An analysis of the learning curve to achieve competency at colonoscopy using the JETS database.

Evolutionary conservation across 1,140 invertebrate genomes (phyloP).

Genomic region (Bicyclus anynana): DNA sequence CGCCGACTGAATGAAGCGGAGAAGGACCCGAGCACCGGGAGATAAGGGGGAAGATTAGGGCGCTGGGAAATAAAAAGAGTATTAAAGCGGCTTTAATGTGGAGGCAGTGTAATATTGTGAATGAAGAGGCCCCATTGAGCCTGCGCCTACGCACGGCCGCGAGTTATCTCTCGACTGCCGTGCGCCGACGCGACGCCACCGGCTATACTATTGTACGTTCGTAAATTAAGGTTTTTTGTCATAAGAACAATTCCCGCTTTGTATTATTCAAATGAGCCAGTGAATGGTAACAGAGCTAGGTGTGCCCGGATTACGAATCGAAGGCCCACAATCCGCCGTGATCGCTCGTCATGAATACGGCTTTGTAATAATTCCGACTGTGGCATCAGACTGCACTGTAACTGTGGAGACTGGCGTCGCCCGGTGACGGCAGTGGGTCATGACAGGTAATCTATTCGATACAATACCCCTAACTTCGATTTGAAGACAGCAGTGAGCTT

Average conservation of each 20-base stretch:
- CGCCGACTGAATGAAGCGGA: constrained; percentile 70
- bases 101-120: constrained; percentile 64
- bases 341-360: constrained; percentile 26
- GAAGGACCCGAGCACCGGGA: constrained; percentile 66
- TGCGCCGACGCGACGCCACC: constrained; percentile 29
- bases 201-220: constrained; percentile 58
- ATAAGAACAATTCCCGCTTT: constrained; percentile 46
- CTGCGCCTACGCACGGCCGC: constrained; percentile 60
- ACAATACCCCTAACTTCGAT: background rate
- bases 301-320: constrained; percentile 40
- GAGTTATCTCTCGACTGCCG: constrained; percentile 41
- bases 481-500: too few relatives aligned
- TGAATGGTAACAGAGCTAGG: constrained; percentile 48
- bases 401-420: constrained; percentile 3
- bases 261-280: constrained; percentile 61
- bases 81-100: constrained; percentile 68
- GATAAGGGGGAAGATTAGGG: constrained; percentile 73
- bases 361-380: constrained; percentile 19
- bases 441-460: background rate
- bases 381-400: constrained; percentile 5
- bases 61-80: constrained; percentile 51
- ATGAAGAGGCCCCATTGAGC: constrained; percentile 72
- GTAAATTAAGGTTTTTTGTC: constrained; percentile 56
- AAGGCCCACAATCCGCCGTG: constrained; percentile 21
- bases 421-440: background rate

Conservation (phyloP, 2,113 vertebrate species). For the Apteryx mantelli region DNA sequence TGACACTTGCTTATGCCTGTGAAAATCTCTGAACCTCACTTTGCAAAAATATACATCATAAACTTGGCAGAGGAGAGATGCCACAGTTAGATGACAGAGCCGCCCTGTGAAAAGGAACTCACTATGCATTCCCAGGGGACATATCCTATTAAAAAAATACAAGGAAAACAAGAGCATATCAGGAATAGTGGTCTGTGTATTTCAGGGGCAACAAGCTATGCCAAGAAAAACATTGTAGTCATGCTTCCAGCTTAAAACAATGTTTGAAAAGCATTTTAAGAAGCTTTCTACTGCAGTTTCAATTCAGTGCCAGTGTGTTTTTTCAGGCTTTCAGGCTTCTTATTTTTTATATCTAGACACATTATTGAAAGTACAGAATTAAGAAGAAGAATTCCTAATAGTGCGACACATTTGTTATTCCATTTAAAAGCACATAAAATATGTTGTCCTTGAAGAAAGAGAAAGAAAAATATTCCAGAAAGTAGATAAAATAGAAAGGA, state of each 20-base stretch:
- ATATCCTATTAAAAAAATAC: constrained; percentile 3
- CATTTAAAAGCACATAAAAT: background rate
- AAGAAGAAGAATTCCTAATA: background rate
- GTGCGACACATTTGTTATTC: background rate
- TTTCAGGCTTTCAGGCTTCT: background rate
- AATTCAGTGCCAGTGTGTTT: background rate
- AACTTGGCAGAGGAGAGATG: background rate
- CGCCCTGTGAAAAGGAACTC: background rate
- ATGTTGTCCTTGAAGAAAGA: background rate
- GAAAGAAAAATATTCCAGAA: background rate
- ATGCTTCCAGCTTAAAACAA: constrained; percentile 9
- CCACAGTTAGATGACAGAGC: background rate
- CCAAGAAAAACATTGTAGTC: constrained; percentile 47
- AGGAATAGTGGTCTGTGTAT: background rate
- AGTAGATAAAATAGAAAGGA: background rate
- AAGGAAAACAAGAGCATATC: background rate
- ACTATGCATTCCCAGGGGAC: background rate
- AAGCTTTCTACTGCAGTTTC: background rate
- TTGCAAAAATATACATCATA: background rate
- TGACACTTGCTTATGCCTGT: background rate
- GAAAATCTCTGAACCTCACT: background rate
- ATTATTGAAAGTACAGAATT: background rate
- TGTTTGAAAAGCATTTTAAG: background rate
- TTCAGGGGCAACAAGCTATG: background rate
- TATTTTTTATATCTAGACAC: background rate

ABSTRACT: OBJECTIVE:The number of colonoscopies required to reach competency is not well established. The primary aim of this study was to determine the number of colonoscopies trainees need to perform to attain competency, defined by a caecal intubation rate (CIR) ?90%. As competency depends on completion, we also investigated trainee factors that were associated with colonoscopy completion. DESIGN:The Joint Advisory Group on GI Endoscopy in the UK has developed a trainee e-portfolio from which colonoscopy data were retrieved. Inclusion criteria were all trainees who had performed a total of ?20 colonoscopies and had performed ?50 colonoscopies prior to submission of data to the e-portfolio. The primary outcome measure was colonoscopy completion. The number of colonoscopies required to achieve CIR ?90% was calculated by the moving average method and learning curve cumulative summation (LC-Cusum) analysis. To determine factors which determine colonoscopy completion, a mixed effect logistic regression model was developed which allowed for nesting of patients within trainees and nesting of patients within hospitals, with various patient, trainee and training factors entered as fixed effects. RESULTS:297 trainees undertook 36?730 colonoscopies. By moving average analysis, the cohort of trainees reached a CIR of 90% at 233 procedures. By LC-Cusum analysis, 41% of trainees were competent after 200 procedures. Of the trainee factors, the number of colonoscopies, intensity of training and previous flexible sigmoidoscopy experience were significant factors associated with colonoscopy completion. CONCLUSIONS:This is the largest study to date investigating the number of procedures required to achieve competency in colonoscopy. The current training certification benchmark in the UK of 200 procedures does not appear to be an inappropriate minimum requirement. The LC-Cusum chart provides real time feedback on individual learning curves for trainees. The association of training intensity and flexible sigmoidoscopy experience with colonoscopy completion could be exploited in training programmes.